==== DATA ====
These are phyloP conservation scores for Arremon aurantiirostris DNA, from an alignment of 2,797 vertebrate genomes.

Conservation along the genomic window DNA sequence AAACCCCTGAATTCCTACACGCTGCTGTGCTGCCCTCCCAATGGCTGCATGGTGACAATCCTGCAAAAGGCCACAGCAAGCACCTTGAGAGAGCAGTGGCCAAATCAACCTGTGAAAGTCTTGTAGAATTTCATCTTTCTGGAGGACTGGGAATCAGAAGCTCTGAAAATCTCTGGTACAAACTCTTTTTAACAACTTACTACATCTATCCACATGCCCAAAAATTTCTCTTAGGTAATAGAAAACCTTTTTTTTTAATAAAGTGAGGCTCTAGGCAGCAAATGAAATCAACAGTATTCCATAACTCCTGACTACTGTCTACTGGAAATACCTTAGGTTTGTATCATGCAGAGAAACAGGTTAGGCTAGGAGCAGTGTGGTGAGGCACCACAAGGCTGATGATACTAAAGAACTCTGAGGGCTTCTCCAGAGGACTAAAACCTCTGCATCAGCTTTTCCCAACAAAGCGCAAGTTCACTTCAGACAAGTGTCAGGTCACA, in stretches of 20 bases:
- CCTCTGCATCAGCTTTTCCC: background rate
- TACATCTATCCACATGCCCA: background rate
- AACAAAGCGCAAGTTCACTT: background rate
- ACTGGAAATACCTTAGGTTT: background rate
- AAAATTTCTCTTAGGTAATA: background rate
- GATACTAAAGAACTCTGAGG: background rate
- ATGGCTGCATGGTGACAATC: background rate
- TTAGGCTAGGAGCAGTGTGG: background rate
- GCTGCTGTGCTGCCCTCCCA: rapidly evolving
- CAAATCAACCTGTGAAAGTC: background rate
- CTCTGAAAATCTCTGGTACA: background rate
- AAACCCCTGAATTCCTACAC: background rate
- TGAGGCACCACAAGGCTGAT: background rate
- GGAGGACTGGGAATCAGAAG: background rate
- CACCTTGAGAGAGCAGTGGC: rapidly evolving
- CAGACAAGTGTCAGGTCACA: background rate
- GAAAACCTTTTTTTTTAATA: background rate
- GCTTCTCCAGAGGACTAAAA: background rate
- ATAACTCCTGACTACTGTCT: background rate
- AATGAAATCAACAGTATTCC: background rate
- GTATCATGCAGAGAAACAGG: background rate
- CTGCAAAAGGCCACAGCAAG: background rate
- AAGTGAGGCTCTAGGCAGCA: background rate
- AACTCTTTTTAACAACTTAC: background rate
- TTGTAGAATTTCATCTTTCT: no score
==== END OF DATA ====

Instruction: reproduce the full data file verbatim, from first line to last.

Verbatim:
These are phyloP conservation scores for Arremon aurantiirostris DNA, from an alignment of 2,797 vertebrate genomes.

Conservation along the genomic window DNA sequence AAACCCCTGAATTCCTACACGCTGCTGTGCTGCCCTCCCAATGGCTGCATGGTGACAATCCTGCAAAAGGCCACAGCAAGCACCTTGAGAGAGCAGTGGCCAAATCAACCTGTGAAAGTCTTGTAGAATTTCATCTTTCTGGAGGACTGGGAATCAGAAGCTCTGAAAATCTCTGGTACAAACTCTTTTTAACAACTTACTACATCTATCCACATGCCCAAAAATTTCTCTTAGGTAATAGAAAACCTTTTTTTTTAATAAAGTGAGGCTCTAGGCAGCAAATGAAATCAACAGTATTCCATAACTCCTGACTACTGTCTACTGGAAATACCTTAGGTTTGTATCATGCAGAGAAACAGGTTAGGCTAGGAGCAGTGTGGTGAGGCACCACAAGGCTGATGATACTAAAGAACTCTGAGGGCTTCTCCAGAGGACTAAAACCTCTGCATCAGCTTTTCCCAACAAAGCGCAAGTTCACTTCAGACAAGTGTCAGGTCACA, in stretches of 20 bases:
- CCTCTGCATCAGCTTTTCCC: background rate
- TACATCTATCCACATGCCCA: background rate
- AACAAAGCGCAAGTTCACTT: background rate
- ACTGGAAATACCTTAGGTTT: background rate
- AAAATTTCTCTTAGGTAATA: background rate
- GATACTAAAGAACTCTGAGG: background rate
- ATGGCTGCATGGTGACAATC: background rate
- TTAGGCTAGGAGCAGTGTGG: background rate
- GCTGCTGTGCTGCCCTCCCA: rapidly evolving
- CAAATCAACCTGTGAAAGTC: background rate
- CTCTGAAAATCTCTGGTACA: background rate
- AAACCCCTGAATTCCTACAC: background rate
- TGAGGCACCACAAGGCTGAT: background rate
- GGAGGACTGGGAATCAGAAG: background rate
- CACCTTGAGAGAGCAGTGGC: rapidly evolving
- CAGACAAGTGTCAGGTCACA: background rate
- GAAAACCTTTTTTTTTAATA: background rate
- GCTTCTCCAGAGGACTAAAA: background rate
- ATAACTCCTGACTACTGTCT: background rate
- AATGAAATCAACAGTATTCC: background rate
- GTATCATGCAGAGAAACAGG: background rate
- CTGCAAAAGGCCACAGCAAG: background rate
- AAGTGAGGCTCTAGGCAGCA: background rate
- AACTCTTTTTAACAACTTAC: background rate
- TTGTAGAATTTCATCTTTCT: no score